The actual teaching and learning is the pivotal process to successful classroom management.  It’s important to plan strong lessons, and plan for the unexpected in those art lessons. Connect the lessons with your students’ interests and social issues that influence their lives.  Recognizing the importance of culture and nuances that are changing our society and world are important aspects of your lessons.

Use technology in meaningful ways that enhance the student learning and accent the creative avenues that the arts make available to the learner.  Letting technology and the art of creating blend in such a way that it gives students another opportunity to express themselves.  Technology is not going away, figure out how to embrace it creatively!

Classroom management is a personal venture for every art educator.  You will often make mistakes in order to move forward. You will often think you have the solution and then suddenly realize that it doesn’t work anymore. You will have perfect days in your classroom, and you will have days that are a disaster.  Everyday you will become a better art teacher!!!

-Anne L. Becker, EdD

Tuesday 05.15.12


The management of an art class is unique in many different ways: the physical aspect of the room; the supplies/materials used on a daily basis; and the actual teaching and learning process that takes place in this wonderful environment.  These three aspects blend together in a very carefully balanced way to create an atmosphere where creative ideas are unleashed.

Unfortunately, there is no ‘true-blue’ formula for this delicate balance; teachers must find their technique to create the balance. During student teaching (and for many years. . .sometimes throughout one’s career) you will discover techniques and tips that will help you achieve, or start achieving this balance.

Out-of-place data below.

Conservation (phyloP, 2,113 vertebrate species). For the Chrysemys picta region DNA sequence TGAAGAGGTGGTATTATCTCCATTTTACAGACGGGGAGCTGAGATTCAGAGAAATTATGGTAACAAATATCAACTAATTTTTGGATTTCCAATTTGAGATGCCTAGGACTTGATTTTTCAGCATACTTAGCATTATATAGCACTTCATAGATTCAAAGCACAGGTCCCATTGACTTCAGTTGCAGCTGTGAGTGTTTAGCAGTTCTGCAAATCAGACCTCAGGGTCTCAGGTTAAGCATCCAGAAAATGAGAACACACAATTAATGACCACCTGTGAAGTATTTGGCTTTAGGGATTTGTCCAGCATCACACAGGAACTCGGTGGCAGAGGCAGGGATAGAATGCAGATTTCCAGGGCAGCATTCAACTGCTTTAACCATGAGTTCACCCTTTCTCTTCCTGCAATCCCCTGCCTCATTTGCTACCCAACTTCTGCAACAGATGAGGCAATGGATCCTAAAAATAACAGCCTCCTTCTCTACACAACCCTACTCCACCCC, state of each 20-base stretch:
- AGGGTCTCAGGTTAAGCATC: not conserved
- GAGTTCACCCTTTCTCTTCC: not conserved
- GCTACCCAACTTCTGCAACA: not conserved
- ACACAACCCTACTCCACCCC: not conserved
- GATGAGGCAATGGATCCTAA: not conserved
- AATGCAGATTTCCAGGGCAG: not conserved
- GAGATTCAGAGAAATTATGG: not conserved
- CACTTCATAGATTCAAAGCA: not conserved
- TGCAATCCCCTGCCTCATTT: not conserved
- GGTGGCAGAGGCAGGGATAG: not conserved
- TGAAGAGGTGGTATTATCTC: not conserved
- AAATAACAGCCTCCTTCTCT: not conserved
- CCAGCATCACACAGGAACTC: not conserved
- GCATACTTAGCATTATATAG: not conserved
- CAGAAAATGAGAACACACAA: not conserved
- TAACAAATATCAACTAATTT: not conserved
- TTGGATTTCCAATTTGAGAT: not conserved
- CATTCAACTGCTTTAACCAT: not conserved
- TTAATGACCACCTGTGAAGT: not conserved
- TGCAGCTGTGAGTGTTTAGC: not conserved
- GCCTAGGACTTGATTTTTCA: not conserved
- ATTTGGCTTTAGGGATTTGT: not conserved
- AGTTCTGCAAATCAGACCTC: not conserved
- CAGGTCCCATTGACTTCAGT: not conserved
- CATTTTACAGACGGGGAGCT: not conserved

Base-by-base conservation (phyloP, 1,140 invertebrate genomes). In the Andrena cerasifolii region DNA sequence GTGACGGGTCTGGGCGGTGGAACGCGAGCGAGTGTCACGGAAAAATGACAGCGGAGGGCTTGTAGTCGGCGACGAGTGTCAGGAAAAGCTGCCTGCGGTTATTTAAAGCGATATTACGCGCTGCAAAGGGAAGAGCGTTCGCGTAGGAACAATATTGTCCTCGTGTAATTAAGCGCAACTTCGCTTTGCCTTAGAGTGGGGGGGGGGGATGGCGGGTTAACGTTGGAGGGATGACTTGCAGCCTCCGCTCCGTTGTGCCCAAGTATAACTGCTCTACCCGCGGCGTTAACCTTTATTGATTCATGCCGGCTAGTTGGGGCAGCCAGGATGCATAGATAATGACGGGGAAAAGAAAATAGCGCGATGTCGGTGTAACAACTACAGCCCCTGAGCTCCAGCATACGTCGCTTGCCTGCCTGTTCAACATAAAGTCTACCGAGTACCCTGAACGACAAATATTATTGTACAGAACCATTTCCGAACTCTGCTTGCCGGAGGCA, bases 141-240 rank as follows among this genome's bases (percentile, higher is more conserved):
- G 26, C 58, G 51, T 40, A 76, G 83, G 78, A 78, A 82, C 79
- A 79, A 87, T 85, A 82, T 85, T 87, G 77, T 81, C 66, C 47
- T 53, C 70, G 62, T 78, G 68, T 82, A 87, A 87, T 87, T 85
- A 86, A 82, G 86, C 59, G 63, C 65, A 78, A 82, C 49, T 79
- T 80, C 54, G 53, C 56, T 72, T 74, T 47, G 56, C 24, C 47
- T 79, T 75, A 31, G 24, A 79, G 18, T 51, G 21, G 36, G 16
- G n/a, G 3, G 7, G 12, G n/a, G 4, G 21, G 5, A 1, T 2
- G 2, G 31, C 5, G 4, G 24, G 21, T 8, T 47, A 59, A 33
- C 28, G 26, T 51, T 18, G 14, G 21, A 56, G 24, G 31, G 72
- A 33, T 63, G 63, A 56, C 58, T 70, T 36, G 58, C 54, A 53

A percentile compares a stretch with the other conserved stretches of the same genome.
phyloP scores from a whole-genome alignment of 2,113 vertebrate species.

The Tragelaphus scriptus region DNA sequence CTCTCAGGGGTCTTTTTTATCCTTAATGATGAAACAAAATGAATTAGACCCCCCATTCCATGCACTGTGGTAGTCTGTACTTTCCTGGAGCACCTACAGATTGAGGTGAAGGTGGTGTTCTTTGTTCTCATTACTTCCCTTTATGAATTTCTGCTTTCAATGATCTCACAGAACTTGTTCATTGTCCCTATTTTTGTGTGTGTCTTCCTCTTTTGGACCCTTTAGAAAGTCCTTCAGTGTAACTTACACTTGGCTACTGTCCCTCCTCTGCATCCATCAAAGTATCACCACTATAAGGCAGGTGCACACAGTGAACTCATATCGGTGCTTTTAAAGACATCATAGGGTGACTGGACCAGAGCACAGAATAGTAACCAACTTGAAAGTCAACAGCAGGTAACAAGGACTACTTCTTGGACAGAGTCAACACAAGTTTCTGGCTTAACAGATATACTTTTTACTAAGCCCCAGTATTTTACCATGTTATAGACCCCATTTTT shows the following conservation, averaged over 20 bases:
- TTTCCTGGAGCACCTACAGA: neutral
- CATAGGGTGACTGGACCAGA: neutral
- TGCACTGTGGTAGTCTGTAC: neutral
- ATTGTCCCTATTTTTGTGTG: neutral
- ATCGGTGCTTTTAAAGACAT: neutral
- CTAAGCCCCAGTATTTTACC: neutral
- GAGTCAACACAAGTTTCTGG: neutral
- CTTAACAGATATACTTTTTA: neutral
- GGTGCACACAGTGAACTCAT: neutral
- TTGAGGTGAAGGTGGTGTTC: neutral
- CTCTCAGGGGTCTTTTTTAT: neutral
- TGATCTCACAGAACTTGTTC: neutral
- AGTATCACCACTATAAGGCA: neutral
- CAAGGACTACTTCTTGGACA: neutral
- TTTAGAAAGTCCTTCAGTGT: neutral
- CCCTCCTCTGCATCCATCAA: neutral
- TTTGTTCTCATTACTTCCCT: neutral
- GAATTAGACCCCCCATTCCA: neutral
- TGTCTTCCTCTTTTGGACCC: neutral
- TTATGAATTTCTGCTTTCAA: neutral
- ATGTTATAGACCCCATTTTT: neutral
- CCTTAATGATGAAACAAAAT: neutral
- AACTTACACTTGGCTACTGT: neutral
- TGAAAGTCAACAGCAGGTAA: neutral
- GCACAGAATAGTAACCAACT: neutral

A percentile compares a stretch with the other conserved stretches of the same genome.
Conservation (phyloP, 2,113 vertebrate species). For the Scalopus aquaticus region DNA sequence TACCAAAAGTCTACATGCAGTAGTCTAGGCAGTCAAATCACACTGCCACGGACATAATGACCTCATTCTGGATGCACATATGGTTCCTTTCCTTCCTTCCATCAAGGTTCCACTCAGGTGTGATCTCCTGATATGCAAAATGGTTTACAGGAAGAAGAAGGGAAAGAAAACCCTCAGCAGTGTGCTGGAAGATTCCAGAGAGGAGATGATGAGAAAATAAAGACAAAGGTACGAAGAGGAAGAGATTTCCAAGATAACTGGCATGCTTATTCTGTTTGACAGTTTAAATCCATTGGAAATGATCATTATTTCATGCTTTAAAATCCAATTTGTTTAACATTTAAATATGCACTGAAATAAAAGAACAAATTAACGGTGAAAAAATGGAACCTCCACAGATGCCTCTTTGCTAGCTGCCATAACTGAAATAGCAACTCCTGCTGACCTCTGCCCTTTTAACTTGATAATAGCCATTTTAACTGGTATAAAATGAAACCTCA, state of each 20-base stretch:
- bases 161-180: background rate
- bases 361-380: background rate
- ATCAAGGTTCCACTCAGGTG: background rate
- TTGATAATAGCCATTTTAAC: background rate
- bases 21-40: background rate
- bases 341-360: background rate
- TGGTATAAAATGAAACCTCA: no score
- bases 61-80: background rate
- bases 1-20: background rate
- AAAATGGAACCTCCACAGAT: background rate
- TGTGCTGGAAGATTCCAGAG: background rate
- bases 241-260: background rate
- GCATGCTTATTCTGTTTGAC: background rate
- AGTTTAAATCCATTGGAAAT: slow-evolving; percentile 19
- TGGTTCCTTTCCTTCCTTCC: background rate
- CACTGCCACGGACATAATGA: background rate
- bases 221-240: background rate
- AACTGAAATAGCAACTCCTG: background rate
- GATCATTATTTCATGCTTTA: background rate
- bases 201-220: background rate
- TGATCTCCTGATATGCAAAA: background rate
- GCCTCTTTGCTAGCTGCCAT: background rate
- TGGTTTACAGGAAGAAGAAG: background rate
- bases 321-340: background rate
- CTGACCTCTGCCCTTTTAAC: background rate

In the next few days, let’s look at these three areas and share some ideas that have been working for us in our classrooms.  Here are some tips, thoughts, suggestions for the physical aspect of the room gathered from my student teachers and colleagues:
• If possible try to create centers of workspace: clay area; painting/drawing, etc. or at least supplies clustered together.
• Label bins with tools/materials used for specific projects: printmaking, carving, etc. if storage space is limited.
• The sink area should have water containers, paper towels, soap, and sponges for easy access to clean-up set-up in kits for table use. Drying area near the sink so brushes, brayers, etc can be cleaned and laid-out to air-dry.
• The sink should have a trap for keeping clay/plaster/other materials from clogging up the flow of water.
• Add your suggestions to our list!

-Anne L. Becker, EdD

Monday 05.14.12


Before I begin this section I need to clarify that very often teacher candidates are very confident about student teaching, excited about this experience and cannot wait to get into the classroom. The concerns (fears) that are being addressed here seem to be common among many candidates. It’s always nice to know you are not alone when you are apprehensive about a new endeavor.  Here are a few:

• How will I balance all the classes and the preparation of those classes?